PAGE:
KIT:

Merlin 1/72 He-280

KIT #

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PRICE:

(If it is over $.01 it is too much! Ed.)

DECALS:

One version the 280v3

REVIEWER:

Mark Fordham

NOTES:

Get LOTS of sandpaper

HISTORY

The first powered version of the Heinkel He 280 made it’s maiden flight on the 2 nd April 1941 and was unique in the fact that is was the first flight of a turbojet powered aircraft that had been specifically designed as a fighter.

The He280 had in fact been test flown as a glider at the end of the previous year and was one of the first aircraft to be fitted with ejector seats, powered by compressed air, during the test program while being towed by two Me 110’s the controls of  the he280 iced up and the pilot was forced to successfully use the ejection seat.

 At one point the He 280 was flown in direct competition with the new Me 262 and although it well it was decided to put the Me 262 into production and cease development of the Heinkel. The main reason put forward was that the Me 262 had superior range, although there is reason to believe that Hitler  wanted Heinkel to concentrate on bombers and leave the fighters to Messerschmitt.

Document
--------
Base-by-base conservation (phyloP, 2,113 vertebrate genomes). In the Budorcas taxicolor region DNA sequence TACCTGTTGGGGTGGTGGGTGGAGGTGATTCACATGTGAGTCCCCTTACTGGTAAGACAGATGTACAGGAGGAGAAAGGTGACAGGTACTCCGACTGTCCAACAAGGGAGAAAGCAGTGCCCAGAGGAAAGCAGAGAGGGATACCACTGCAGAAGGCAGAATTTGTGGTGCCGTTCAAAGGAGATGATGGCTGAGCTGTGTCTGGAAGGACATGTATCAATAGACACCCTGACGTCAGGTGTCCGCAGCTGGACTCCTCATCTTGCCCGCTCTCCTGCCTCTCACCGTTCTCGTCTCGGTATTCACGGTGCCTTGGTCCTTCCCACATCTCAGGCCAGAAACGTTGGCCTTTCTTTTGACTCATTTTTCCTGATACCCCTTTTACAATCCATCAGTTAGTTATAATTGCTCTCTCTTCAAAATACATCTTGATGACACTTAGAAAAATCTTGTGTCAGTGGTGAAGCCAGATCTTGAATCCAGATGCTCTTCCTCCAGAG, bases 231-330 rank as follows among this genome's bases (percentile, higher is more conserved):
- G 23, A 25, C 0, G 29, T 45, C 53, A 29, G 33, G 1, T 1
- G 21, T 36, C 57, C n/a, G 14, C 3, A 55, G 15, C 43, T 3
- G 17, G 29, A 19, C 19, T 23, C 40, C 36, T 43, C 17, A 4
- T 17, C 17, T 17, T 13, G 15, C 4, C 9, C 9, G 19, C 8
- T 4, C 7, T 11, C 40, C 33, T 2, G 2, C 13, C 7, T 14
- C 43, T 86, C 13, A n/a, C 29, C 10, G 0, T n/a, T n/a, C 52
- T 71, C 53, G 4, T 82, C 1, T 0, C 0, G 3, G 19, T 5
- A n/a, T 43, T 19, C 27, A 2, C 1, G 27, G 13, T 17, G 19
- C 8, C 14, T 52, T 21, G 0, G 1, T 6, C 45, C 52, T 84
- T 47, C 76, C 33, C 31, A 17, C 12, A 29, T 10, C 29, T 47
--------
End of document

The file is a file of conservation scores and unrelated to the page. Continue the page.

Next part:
THE KIT

One word, MERLIN, sums up the kit, for those of you that have never had the pleasure of Merlin kits they were a manufacturer of crude (in some cases very crude) short run injection moulded kits with poor quality white metal wheels, seats and undercarriage. In most cases the subjects that Merlin covered have now been released by other manufacturers such as MPM, A-Model and Special Hobby. So unless you  are wanting a Wapiti for your collection or you are a slightly crazy Kiwi there really is no need to punish yourself these days by doing a Merlin kit. I was fortunate enough to be given 7 Merlin kit by a very generous English chap (thanks Tel) who passed then on to me because he wanted to see them built.

 One opening up the box I was confronted with ten “blobs” of soft plastic a very thick canopy that makes the average Airfix one look like vacuformed replacements and a couple of  white metal blobs that were either buttons, moulding slag or wheels, Still haven’t decided which yet.  An A4 sheet of instructions with 1/72nd scale plans and a very nice little decal sheet rounded of this gem.

 The overall quality of the kit parts is very poor with one fuselage half being about 2 mm longer than the other side, the wings are cast in one solid piece that is very thick and suffer from sink marks, the engine pods range from being oval to banana shaped J oh dear! What have I got myself into, and this was one of the better Merlin kits, streets ahead of the Wapiti that I had just finished.

CONSTRUCTION

Construction? This section should have been renamed Carving, cause that’s what you have to do first, carve the fuselage to shape al-la Gillows balsa models. With the fuselage glued together I could then get it sanded round and clean up the mismatched lengths as best as I could. By lining up the fuselage halves at the cockpit and allowing the extra length hang over the tail and nose meant that  at least the canopy would fit. And it was easier to reshape the tail and nose due to the very thick plastic.